Blackstone will pay rent-stabilized tenants $1M. It won’t stop the lawsuit.

Queens apartment complex is in the midst of a lawsuit over rent stabilization practices

TRD New York /
Apr.April 19, 2019 07:00 AM
From left: Blackstone’s Jonathan Gray, Kathleen McCarthy, and Kenneth Caplan with the Parker Towers at 104-20 Queens Boulevard in Queens

From left: Blackstone’s Jonathan Gray, Kathleen McCarthy, and Kenneth Caplan with the Parker Towers at 104-20 Queens Boulevard in Queens

Blackstone Group will pay about $1.1 million in refunds to rent-stabilized tenants at Parker Towers, though the payout doesn’t signal an end to a lawsuit over illegal rent increases at the Queens complex.

The lawsuit was initially launched in March 2018 against the Jack Parker Corporation, which accused the real estate company of illegally deregulating apartments in the 1,327-unit Forest Hills rental complex despite receiving tax breaks under the J-51 program, which requires landlords to keep their apartments rent stabilized. Jack Parker then sold the towers to Blackstone in November for $500 million, after which the firm was named as a defendant in the suit.

Blackstone has been reviewing leases at the property with an independent auditing firm to figure out which rent-stabilized apartments have not been treated as such, and what the appropriate rents and refunds for tenants should be, according to court documents. So far, the firm has determined that approximately 110 units should receive rent and/or utility reductions, and about 82 units should be re-regulated. The average rent reduction per unit is about $230 per month, and the refunds total about $1.1 million overall.

“We are pleased that we were able to voluntarily address this issue quickly and fairly for our residents,” Blackstone spokesperson Jennifer Friedman said in a statement. “We will continue to review the prior owners’ lease files with the expectation of resolving any remaining issues expeditiously.”

Law firm Newman Ferrara is representing the tenants in the lawsuit. Founder Lucas Ferrara said his firm has not independently verified these numbers yet and maintained that Blackstone did not use the right formula to arrive at them, meaning a court could ultimately find that the tenants are owed more money. He also stressed that the lawsuit is still ongoing and in its initial stages.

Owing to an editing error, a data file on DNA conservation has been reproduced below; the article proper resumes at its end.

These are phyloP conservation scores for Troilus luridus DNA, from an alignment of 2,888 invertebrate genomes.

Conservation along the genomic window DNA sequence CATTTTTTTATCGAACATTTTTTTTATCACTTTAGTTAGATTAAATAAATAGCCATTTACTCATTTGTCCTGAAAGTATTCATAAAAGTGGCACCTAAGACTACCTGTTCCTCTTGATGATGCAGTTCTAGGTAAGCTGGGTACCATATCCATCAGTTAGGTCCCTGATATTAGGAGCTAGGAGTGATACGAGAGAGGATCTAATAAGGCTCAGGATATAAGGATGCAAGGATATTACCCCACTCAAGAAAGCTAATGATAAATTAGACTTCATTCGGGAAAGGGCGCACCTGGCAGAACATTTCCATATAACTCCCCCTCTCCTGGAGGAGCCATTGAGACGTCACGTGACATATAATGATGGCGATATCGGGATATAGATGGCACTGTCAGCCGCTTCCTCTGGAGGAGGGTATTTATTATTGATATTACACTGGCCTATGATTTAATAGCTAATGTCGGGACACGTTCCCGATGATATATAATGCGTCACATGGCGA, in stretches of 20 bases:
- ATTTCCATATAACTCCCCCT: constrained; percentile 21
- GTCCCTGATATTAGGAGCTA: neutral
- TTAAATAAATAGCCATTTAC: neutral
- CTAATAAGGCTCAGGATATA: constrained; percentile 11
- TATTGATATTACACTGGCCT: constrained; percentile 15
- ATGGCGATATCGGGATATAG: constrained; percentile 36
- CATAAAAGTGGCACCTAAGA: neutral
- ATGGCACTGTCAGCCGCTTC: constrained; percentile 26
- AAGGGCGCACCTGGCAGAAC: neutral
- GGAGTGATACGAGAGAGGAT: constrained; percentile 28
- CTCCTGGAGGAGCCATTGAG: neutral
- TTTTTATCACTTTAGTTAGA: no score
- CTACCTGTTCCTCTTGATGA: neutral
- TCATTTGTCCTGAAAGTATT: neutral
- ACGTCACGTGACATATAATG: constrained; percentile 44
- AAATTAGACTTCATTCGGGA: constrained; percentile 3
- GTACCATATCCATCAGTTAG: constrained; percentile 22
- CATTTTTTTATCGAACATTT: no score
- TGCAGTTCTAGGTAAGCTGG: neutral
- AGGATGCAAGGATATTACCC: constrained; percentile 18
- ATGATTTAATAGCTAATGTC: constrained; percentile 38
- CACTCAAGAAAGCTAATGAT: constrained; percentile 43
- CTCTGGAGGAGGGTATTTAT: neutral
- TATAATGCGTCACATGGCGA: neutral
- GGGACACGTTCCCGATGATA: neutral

However, Ferrara was still appreciative of the refunds the firm is already issuing.

“We appreciate that the new landlord is taking steps to recognize these tenants’ rent stabilization rights following the actions of the prior owner,” Ferrara said in a statement. “While we believe that these tenants are entitled to additional relief, we look forward to working with ownership to reach a fair and equitable solution for our clients.”

Aaron Carr of the Housing Rights Initiative, which performed the initial research that led to the lawsuit, sounded a similar note in his statement.

“The $1.1 million payout is likely a fraction of what is owed, but this is a significant first step in a series of steps to restoring the rights of hundreds of tenants.,” he said.

Daniel Ansell of the law firm Greenberg Traurig, the firm representing Blackstone in the suit, had no comment.

Earlier this year, Blackstone allegedly started eviction proceedings against two residents from Parker Towers using what the tenants’ attorney described as “incorrect and deliberately misleading” eviction notices. In response to this, a judge ruled that a state court would have to screen all future communications Blackstone had with tenants.

This temporary restraining order was lifted in an April 18 stipulation, court documents show. Ferrara said they consented to this because Blackstone has acknowledged the rent-stabilization status of tenants at Parker Towers. Management has also withdrawn the eviction notices.

Blackstone purchased Stuyvesant Town and Peter Cooper Village in 2015 with Canadian pension fund Ivanhoé Cambridge for $5.3 billion, one of the largest deals in recent history in New York. The companies have pledged to keep 5,000 apartments in the complex affordable for 20 years, and the city pledged to give them $220 million in financial aid.


Related Articles

arrow_forward_ios
Ed Gilligan and 3 East 94th Street (Credit: Getty Images, Compass)

Don’t leave home without $21M: Amex exec’s widow sells townhouse

Jonathan Gray

Moving out: Blackstone sells remaining stake in Invitation Homes

From left: Jed Wilder, Bess Freedman, Richard Grossman, Josh Sarnell and Adam Mahfouda (Credit: Emily Assiran) 

Agents to StreetEasy: The fee is too damn high

40 East 72nd Street (Credit: Google Maps)

Nightmare on E. 72nd Street raises question: Are small condos risky?

Jed Garfield of Leslie J. Garfield; Richard Grossman, president of Halstead Real Estate; Sarah Saltzberg, principal broker and CEO of Bohemia Realty Group; Douglas Elliman’s Howard Lorber

NYC brokers slam bias, promise action after Newsday exposé

The bombshell probe also found that minorities had to meet more stringent financial qualifications than white buyers. (Credit: iStock)

LI agents routinely discriminate against minority buyers, undercover probe finds

Zillow CEO Rich Barton (Credit: iStock)

Zillow and Opendoor aren’t making much on home-flipping

This week, the State Department of Taxation and Finance issued a new memo that notably made no mention of condos. (Credit: iStock)

Regulators quietly change stance on condos in LLC law

arrow_forward_ios